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Addressing the Indonesian Oxygen CrisisIndonesia is currently a major COVID-19 hotspot. In light of the Delta variant’s arrival, Indonesia’s total number of coronavirus cases significantly increased in June 2021 and continued to grow in July 2021. The outbreak is one of the worst in the region. As a result of the outbreak, oxygen is in short supply in Indonesia. With many Indonesian hospitals at full capacity, it is difficult for Indonesia’s COVID-19 patients to access adequate medical treatment, including oxygen. The provinces of Java and Bali are particularly impacted by the Indonesian oxygen crisis.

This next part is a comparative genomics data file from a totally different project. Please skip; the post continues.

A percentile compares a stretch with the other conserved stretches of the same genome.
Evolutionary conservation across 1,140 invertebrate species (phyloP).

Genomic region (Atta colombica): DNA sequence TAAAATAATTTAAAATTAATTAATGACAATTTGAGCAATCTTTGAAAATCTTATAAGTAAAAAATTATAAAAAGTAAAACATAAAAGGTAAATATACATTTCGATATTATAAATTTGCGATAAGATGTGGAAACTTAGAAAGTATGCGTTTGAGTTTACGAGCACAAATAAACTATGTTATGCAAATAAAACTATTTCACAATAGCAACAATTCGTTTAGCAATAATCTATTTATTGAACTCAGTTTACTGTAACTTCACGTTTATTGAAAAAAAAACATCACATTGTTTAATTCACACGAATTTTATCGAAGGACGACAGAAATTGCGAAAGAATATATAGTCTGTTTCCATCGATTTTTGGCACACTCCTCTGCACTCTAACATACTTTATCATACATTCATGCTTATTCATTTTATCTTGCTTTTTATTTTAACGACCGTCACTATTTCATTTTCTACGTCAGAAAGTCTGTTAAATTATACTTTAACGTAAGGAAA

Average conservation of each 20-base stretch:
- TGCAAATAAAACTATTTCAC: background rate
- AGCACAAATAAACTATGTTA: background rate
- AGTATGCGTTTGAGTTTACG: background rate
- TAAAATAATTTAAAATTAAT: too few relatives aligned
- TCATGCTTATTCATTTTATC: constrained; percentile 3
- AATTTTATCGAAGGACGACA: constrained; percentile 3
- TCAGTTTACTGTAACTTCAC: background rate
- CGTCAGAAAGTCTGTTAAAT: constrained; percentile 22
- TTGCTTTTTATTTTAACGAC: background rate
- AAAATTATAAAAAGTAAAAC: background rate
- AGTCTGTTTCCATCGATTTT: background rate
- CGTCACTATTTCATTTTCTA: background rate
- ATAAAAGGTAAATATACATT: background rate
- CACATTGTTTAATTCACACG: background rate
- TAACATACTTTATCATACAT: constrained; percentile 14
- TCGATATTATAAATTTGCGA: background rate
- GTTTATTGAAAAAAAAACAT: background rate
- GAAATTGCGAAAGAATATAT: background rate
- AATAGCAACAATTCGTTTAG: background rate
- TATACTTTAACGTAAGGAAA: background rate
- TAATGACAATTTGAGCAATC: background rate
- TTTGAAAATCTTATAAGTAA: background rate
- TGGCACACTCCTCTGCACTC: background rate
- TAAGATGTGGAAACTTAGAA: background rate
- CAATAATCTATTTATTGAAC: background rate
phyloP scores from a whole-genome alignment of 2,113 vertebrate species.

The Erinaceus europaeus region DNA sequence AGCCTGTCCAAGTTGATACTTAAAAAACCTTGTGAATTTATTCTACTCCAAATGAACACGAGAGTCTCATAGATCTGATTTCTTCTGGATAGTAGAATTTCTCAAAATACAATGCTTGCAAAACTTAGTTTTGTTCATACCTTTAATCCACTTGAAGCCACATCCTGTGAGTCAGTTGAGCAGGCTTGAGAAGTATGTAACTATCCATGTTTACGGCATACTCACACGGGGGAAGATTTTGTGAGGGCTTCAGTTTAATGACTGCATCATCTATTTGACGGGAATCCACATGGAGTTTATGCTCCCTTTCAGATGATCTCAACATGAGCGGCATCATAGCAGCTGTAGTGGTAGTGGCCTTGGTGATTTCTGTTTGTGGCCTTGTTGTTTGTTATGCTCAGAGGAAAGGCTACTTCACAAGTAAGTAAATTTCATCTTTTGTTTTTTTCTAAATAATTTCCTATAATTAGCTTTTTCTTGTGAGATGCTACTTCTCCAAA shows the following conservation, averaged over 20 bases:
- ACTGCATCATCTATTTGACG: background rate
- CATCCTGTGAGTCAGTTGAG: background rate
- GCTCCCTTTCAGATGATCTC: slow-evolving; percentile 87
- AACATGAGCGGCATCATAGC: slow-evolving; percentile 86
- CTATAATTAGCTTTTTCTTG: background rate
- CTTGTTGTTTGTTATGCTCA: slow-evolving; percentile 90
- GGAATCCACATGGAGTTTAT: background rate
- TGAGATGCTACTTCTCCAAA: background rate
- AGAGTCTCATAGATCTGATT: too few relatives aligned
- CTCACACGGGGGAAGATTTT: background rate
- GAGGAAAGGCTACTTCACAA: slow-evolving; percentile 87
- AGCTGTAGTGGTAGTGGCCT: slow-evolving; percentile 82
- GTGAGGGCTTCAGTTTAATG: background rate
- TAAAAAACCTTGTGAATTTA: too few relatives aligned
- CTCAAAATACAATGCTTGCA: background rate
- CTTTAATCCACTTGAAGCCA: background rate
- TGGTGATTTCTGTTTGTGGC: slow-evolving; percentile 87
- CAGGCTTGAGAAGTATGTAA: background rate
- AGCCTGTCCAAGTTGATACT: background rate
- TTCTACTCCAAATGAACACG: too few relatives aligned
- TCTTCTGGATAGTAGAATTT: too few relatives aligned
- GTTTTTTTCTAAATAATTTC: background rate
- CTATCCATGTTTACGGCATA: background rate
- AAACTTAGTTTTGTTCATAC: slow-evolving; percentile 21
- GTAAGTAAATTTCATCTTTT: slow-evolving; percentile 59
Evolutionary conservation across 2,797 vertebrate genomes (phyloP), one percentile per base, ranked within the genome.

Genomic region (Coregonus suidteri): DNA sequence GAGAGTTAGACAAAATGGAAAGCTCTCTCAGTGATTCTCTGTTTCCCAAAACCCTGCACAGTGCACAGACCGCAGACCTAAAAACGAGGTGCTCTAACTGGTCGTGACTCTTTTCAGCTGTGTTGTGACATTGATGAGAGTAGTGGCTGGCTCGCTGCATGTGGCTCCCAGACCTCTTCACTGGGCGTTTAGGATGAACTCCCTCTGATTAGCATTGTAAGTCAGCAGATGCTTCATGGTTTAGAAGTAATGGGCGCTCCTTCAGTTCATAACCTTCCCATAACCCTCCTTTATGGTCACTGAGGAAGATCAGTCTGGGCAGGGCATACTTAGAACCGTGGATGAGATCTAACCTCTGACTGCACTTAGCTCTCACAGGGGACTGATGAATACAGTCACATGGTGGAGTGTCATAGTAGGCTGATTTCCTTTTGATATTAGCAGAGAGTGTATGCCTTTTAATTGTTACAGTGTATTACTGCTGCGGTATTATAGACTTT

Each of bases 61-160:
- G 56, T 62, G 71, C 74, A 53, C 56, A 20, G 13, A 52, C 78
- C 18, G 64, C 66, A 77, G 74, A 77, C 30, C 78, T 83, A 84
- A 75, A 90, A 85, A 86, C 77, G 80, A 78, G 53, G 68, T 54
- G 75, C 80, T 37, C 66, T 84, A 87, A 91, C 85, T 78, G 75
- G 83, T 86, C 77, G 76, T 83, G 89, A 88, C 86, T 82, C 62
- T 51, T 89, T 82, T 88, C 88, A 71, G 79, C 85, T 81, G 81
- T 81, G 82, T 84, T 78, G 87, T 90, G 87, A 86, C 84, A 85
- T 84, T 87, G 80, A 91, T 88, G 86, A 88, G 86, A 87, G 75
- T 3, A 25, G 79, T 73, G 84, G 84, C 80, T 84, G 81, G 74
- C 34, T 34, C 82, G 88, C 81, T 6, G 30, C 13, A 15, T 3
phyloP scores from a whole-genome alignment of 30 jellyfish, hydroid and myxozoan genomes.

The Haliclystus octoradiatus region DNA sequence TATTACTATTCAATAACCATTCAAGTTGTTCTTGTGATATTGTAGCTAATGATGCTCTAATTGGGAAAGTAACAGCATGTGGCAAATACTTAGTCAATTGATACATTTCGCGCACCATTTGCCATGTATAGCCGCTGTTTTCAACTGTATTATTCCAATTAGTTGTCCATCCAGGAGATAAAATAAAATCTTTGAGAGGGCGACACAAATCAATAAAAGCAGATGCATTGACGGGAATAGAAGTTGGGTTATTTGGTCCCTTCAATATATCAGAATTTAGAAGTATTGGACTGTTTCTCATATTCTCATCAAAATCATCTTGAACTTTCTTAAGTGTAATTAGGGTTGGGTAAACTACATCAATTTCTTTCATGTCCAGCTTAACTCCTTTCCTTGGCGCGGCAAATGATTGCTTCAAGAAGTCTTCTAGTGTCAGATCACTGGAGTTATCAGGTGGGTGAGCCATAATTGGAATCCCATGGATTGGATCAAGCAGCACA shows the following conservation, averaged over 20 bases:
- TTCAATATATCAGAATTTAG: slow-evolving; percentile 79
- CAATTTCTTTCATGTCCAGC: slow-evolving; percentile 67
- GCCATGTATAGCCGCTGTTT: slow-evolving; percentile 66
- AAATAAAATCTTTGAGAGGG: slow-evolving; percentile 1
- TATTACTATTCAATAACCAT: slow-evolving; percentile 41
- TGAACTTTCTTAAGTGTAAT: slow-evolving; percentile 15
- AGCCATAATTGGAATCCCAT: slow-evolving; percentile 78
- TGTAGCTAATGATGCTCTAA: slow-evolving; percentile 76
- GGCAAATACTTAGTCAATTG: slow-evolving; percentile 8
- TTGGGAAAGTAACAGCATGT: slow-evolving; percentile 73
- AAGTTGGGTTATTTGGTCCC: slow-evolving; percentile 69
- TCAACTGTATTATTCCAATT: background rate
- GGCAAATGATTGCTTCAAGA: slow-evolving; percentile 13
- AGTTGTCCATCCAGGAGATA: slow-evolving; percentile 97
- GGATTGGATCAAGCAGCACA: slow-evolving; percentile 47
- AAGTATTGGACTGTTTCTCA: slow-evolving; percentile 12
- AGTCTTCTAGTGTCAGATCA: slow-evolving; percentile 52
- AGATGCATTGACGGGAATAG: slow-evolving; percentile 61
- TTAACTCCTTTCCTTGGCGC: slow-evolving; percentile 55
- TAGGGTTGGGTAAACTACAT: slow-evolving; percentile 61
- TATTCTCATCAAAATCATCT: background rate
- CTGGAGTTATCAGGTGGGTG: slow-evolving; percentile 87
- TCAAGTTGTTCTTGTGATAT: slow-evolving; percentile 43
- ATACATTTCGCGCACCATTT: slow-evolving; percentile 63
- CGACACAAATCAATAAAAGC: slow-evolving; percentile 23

The Indonesian Government’s Response to the Oxygen Shortage

The Indonesian oxygen crisis is causing oxygen prices to rise due to scarcity. With oxygen cylinders now costing approximately $120, oxygen is becoming inaccessible for people with low incomes. As coronavirus cases increase, the discrepancy between the number of oxygen tanks available and the oxygen tanks needed is growing.

The Indonesian national government sought to alleviate the oxygen crisis by seeking foreign aid. The Indonesian government requested aid from many countries to help with the oxygen shortage, which it received. The government also instructed oxygen producers to prioritize making medical oxygen and extended emergency COVID-19 procedures to mitigate the spread of COVID-19.